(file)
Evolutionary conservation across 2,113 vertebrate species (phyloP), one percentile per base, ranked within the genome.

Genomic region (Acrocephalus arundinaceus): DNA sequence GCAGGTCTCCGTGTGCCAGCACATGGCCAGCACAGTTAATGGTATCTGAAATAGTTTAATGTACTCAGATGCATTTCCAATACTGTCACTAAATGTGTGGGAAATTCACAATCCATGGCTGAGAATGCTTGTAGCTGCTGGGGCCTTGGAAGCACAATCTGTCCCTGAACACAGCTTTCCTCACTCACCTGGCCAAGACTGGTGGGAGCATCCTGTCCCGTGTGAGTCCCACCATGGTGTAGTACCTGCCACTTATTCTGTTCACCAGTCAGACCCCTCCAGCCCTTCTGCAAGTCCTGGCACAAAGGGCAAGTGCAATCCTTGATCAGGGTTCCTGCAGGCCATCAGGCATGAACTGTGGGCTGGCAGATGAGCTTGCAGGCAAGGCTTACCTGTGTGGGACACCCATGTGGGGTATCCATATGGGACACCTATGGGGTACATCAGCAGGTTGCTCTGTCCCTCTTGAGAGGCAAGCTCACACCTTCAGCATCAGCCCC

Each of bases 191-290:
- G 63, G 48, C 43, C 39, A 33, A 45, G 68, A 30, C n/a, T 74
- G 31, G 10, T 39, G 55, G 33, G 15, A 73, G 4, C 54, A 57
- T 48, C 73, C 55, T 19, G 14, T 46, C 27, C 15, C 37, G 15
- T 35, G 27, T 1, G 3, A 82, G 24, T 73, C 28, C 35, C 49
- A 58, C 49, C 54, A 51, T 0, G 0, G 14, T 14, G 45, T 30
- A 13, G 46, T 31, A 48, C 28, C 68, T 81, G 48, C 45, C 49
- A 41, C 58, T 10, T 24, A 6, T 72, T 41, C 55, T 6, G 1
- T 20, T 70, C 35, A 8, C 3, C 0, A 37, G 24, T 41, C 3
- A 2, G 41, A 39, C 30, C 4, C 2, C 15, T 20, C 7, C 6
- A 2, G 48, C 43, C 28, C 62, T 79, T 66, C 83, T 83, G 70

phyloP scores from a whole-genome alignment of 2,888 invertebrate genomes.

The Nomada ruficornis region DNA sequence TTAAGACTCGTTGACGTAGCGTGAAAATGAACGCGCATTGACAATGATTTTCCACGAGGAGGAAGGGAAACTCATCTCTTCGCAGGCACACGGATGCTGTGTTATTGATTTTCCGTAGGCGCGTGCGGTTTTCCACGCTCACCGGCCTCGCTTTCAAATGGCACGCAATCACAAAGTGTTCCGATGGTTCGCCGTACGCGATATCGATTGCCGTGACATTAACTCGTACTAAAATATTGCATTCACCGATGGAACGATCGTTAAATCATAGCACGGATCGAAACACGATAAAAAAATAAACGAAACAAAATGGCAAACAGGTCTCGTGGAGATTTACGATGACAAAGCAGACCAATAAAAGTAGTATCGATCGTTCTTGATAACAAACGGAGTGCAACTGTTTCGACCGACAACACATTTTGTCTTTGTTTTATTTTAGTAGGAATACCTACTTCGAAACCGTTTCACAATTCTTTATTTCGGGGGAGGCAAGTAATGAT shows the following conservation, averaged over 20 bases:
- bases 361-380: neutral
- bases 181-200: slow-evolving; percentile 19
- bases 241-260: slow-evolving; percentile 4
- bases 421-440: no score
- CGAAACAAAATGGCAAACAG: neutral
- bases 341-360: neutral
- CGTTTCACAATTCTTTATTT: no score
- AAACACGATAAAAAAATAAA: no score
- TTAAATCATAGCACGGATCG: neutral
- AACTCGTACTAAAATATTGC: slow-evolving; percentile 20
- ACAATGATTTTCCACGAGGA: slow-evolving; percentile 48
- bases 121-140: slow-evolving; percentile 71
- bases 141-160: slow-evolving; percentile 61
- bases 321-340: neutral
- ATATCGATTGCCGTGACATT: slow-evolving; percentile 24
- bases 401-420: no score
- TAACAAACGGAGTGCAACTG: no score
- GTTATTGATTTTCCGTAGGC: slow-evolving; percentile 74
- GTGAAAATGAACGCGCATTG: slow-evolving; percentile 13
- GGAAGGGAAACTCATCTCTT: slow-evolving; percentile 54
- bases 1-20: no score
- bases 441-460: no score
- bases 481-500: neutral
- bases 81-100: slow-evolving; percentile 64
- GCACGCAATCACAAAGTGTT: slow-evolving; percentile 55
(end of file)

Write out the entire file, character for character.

Evolutionary conservation across 2,113 vertebrate species (phyloP), one percentile per base, ranked within the genome.

Genomic region (Acrocephalus arundinaceus): DNA sequence GCAGGTCTCCGTGTGCCAGCACATGGCCAGCACAGTTAATGGTATCTGAAATAGTTTAATGTACTCAGATGCATTTCCAATACTGTCACTAAATGTGTGGGAAATTCACAATCCATGGCTGAGAATGCTTGTAGCTGCTGGGGCCTTGGAAGCACAATCTGTCCCTGAACACAGCTTTCCTCACTCACCTGGCCAAGACTGGTGGGAGCATCCTGTCCCGTGTGAGTCCCACCATGGTGTAGTACCTGCCACTTATTCTGTTCACCAGTCAGACCCCTCCAGCCCTTCTGCAAGTCCTGGCACAAAGGGCAAGTGCAATCCTTGATCAGGGTTCCTGCAGGCCATCAGGCATGAACTGTGGGCTGGCAGATGAGCTTGCAGGCAAGGCTTACCTGTGTGGGACACCCATGTGGGGTATCCATATGGGACACCTATGGGGTACATCAGCAGGTTGCTCTGTCCCTCTTGAGAGGCAAGCTCACACCTTCAGCATCAGCCCC

Each of bases 191-290:
- G 63, G 48, C 43, C 39, A 33, A 45, G 68, A 30, C n/a, T 74
- G 31, G 10, T 39, G 55, G 33, G 15, A 73, G 4, C 54, A 57
- T 48, C 73, C 55, T 19, G 14, T 46, C 27, C 15, C 37, G 15
- T 35, G 27, T 1, G 3, A 82, G 24, T 73, C 28, C 35, C 49
- A 58, C 49, C 54, A 51, T 0, G 0, G 14, T 14, G 45, T 30
- A 13, G 46, T 31, A 48, C 28, C 68, T 81, G 48, C 45, C 49
- A 41, C 58, T 10, T 24, A 6, T 72, T 41, C 55, T 6, G 1
- T 20, T 70, C 35, A 8, C 3, C 0, A 37, G 24, T 41, C 3
- A 2, G 41, A 39, C 30, C 4, C 2, C 15, T 20, C 7, C 6
- A 2, G 48, C 43, C 28, C 62, T 79, T 66, C 83, T 83, G 70

phyloP scores from a whole-genome alignment of 2,888 invertebrate genomes.

The Nomada ruficornis region DNA sequence TTAAGACTCGTTGACGTAGCGTGAAAATGAACGCGCATTGACAATGATTTTCCACGAGGAGGAAGGGAAACTCATCTCTTCGCAGGCACACGGATGCTGTGTTATTGATTTTCCGTAGGCGCGTGCGGTTTTCCACGCTCACCGGCCTCGCTTTCAAATGGCACGCAATCACAAAGTGTTCCGATGGTTCGCCGTACGCGATATCGATTGCCGTGACATTAACTCGTACTAAAATATTGCATTCACCGATGGAACGATCGTTAAATCATAGCACGGATCGAAACACGATAAAAAAATAAACGAAACAAAATGGCAAACAGGTCTCGTGGAGATTTACGATGACAAAGCAGACCAATAAAAGTAGTATCGATCGTTCTTGATAACAAACGGAGTGCAACTGTTTCGACCGACAACACATTTTGTCTTTGTTTTATTTTAGTAGGAATACCTACTTCGAAACCGTTTCACAATTCTTTATTTCGGGGGAGGCAAGTAATGAT shows the following conservation, averaged over 20 bases:
- bases 361-380: neutral
- bases 181-200: slow-evolving; percentile 19
- bases 241-260: slow-evolving; percentile 4
- bases 421-440: no score
- CGAAACAAAATGGCAAACAG: neutral
- bases 341-360: neutral
- CGTTTCACAATTCTTTATTT: no score
- AAACACGATAAAAAAATAAA: no score
- TTAAATCATAGCACGGATCG: neutral
- AACTCGTACTAAAATATTGC: slow-evolving; percentile 20
- ACAATGATTTTCCACGAGGA: slow-evolving; percentile 48
- bases 121-140: slow-evolving; percentile 71
- bases 141-160: slow-evolving; percentile 61
- bases 321-340: neutral
- ATATCGATTGCCGTGACATT: slow-evolving; percentile 24
- bases 401-420: no score
- TAACAAACGGAGTGCAACTG: no score
- GTTATTGATTTTCCGTAGGC: slow-evolving; percentile 74
- GTGAAAATGAACGCGCATTG: slow-evolving; percentile 13
- GGAAGGGAAACTCATCTCTT: slow-evolving; percentile 54
- bases 1-20: no score
- bases 441-460: no score
- bases 481-500: neutral
- bases 81-100: slow-evolving; percentile 64
- GCACGCAATCACAAAGTGTT: slow-evolving; percentile 55